If you were going to trust one coach to figure it out and get guys to buy in, Brad Stevens would be your guy. The Celtics are rightfully going to enter next season as the bar to clear in the East (free agency depending). Just don’t expect things to go smoothly from day one, because that’s just not how basketball or life work.

Michael Porter Jr. says his injury situation “got exaggerated a lot”

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If healthy, Michael Porter Jr. might be as talented as anyone in this draft. He’s a 6’11” wing or small ball four who can shoot from the NBA three-point line and has the athleticism to get up and down the floor then finish with authority.

But health is a concern. There was the back injury which forced a microdiscectomy surgery that forced Porter to miss all but three games last season. Back injuries in big men are tricky things and can linger. Then last week there was an off-again-on-again workout and medical evaluation with the pause due to a hip issue. Was that soreness tied to the back issue?

In an interview on ESPN radio, Porter played down the injury concerns.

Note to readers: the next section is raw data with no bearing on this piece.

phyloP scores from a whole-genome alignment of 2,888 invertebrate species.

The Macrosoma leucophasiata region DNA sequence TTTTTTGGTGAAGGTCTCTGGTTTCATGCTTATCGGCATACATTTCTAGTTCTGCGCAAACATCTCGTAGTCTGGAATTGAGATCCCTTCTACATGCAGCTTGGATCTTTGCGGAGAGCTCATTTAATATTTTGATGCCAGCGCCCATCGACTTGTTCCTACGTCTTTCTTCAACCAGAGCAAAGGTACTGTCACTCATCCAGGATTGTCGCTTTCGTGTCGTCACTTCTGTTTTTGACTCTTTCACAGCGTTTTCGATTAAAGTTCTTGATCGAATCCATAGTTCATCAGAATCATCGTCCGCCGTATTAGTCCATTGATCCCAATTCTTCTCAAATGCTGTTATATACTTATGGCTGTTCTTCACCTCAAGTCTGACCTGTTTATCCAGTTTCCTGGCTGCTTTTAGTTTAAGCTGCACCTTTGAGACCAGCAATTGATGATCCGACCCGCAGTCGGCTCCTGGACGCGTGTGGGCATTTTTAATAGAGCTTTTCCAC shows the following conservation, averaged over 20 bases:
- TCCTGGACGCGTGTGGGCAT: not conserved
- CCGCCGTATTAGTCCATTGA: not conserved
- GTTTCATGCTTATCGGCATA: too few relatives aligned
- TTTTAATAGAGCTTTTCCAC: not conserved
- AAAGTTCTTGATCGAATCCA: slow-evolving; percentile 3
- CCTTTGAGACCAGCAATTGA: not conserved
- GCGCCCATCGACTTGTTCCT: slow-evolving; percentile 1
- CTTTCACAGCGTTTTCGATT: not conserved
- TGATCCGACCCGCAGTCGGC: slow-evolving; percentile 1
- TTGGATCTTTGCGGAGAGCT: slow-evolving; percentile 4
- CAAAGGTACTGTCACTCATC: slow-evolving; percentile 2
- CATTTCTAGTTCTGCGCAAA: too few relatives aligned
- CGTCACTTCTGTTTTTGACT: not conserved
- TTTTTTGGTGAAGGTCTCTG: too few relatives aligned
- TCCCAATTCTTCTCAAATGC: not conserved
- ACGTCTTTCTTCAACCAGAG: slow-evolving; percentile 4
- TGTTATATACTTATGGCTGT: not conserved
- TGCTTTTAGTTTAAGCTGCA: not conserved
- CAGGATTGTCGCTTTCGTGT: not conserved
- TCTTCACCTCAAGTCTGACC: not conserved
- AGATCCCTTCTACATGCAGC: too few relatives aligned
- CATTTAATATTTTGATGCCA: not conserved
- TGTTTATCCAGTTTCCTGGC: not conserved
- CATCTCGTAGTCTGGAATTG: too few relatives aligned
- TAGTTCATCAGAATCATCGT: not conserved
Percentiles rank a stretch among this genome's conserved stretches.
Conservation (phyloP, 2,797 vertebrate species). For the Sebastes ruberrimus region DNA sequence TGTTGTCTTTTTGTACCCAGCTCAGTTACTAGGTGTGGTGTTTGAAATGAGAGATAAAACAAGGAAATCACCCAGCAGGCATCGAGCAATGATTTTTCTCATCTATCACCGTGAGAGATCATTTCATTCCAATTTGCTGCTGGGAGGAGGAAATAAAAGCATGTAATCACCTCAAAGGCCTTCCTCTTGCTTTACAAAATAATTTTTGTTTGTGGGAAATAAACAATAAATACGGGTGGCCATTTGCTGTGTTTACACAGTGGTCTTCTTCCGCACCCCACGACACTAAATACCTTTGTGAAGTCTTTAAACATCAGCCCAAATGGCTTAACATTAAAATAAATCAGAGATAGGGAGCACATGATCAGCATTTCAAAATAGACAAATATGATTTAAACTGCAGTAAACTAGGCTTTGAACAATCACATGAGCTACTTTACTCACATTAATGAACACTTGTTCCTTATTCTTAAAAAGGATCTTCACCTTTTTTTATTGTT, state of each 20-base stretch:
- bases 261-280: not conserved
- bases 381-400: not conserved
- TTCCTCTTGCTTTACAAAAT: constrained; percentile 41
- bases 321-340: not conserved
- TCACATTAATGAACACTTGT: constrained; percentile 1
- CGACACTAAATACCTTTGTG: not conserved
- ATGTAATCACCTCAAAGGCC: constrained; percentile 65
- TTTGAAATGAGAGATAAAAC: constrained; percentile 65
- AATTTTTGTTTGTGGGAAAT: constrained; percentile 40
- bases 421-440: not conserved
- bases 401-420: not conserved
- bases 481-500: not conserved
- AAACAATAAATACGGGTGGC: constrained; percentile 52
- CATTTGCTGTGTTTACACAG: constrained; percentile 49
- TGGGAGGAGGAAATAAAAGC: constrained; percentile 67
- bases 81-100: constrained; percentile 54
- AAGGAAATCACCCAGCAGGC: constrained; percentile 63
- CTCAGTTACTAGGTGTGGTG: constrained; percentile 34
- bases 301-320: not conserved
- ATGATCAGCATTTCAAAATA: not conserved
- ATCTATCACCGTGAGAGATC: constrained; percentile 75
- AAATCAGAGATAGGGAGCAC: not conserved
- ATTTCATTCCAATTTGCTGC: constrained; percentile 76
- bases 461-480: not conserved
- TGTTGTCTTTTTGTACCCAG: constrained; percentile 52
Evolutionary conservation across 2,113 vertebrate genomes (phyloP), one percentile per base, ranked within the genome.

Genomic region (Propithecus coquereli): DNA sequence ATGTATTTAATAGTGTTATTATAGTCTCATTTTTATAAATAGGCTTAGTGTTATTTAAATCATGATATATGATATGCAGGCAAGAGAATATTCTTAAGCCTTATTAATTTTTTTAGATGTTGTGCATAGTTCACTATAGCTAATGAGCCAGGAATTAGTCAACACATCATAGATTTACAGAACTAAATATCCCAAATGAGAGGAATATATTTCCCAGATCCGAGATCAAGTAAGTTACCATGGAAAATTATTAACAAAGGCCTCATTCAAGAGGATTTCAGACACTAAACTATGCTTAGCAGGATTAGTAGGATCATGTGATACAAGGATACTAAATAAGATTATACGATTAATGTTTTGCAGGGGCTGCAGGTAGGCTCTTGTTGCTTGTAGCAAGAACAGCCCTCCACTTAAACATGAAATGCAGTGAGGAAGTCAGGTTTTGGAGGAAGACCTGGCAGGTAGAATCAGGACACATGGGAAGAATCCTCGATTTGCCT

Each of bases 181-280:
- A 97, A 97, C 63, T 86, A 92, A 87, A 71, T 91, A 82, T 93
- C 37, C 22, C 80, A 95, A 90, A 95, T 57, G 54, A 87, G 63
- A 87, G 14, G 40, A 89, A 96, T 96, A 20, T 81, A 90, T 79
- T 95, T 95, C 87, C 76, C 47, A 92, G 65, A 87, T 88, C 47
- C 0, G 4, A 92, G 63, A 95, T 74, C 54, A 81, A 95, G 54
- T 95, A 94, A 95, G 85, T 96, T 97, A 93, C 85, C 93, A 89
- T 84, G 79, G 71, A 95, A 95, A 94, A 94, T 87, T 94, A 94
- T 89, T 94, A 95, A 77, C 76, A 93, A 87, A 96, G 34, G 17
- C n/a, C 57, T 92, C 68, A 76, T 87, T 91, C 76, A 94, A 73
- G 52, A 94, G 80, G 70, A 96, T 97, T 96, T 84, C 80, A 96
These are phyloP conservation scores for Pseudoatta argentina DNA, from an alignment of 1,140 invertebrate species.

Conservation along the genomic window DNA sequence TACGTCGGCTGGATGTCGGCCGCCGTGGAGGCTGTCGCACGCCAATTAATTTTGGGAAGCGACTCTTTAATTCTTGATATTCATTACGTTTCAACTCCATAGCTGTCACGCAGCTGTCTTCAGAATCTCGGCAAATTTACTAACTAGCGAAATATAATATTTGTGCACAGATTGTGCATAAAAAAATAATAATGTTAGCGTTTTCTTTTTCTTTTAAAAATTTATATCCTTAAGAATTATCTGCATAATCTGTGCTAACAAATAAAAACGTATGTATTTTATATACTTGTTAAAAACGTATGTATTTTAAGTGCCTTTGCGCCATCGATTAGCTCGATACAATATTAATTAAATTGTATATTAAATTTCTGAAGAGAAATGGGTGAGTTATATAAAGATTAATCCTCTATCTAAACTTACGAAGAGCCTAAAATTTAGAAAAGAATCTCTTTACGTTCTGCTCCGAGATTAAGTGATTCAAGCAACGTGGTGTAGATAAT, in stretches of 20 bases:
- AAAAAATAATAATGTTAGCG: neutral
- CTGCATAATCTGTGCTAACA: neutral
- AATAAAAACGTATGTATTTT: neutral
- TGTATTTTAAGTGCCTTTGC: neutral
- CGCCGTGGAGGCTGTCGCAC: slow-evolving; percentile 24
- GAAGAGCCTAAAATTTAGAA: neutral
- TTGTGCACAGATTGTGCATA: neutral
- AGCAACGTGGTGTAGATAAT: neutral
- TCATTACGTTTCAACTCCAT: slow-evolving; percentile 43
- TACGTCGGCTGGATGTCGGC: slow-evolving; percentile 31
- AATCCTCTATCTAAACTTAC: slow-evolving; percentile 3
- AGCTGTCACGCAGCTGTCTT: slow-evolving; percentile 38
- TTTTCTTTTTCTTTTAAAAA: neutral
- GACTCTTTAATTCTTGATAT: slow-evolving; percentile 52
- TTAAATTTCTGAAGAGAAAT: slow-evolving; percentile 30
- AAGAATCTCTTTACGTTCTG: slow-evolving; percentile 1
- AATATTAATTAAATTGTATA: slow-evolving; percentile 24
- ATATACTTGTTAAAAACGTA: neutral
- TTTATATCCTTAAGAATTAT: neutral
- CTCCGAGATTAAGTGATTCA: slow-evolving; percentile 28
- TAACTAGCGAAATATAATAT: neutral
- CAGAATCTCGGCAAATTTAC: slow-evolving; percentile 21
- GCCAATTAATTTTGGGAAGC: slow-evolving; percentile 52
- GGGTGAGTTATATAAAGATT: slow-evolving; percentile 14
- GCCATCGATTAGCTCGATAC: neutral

Former Missouri freshman Michael Porter Jr., who had issues with his hip and back, said Monday that he’s “feeling great” and wouldn’t dismiss the idea of working out for teams this week ahead of Thursday’s NBA draft.

“It’s a possibility,” Porter said on The Will Cain Show on ESPN Radio. “I feel good. … I got evaluated. I let the doctors come in and do all their tests on me. I’m feeling good. I think the teams are comfortable, but I might get a couple workouts in.”

As for last week’s hip issue.

“It was just a little sore, so I told [my agent] my hip was kind of sore and he just wanted to shut it down for a couple of days,” Porter said. “And then people took that and kind of ran with it, saying, you know, my hip was injured, I couldn’t get out of bed. … None of that was really true. I was just sore and I wanted to take a couple of days off. So that’s all that was.”

Porter is the mystery man in this draft — and those guys always seem to rise and have someone fall in love with them. It’s hard to imagine Porter going lower than eighth, but he has been linked to teams as high as the Kings at No. 2.

Porter is the kind of player that some team lower in the draft may fall in love with and be willing to trade up to the top five to snag him. The health is the question. An NBA front office member who has seen Porter’s medical reports described them to NBC Sports as “fine.”

There are also concerns about Porter’s grit and toughness. He has the reputation of having been insulated and having been a bit of a diva, what happens when he gets to an NBA team where he is not the first (and, at first at least, maybe not the second) option. What happens when he has to play more of a role and have it not be about him and his touches? Teams are asking about that.

Despite the concerns, there will be a team taking him in the first half of the lottery. It could be a home run. Or… that’s what makes the draft interesting.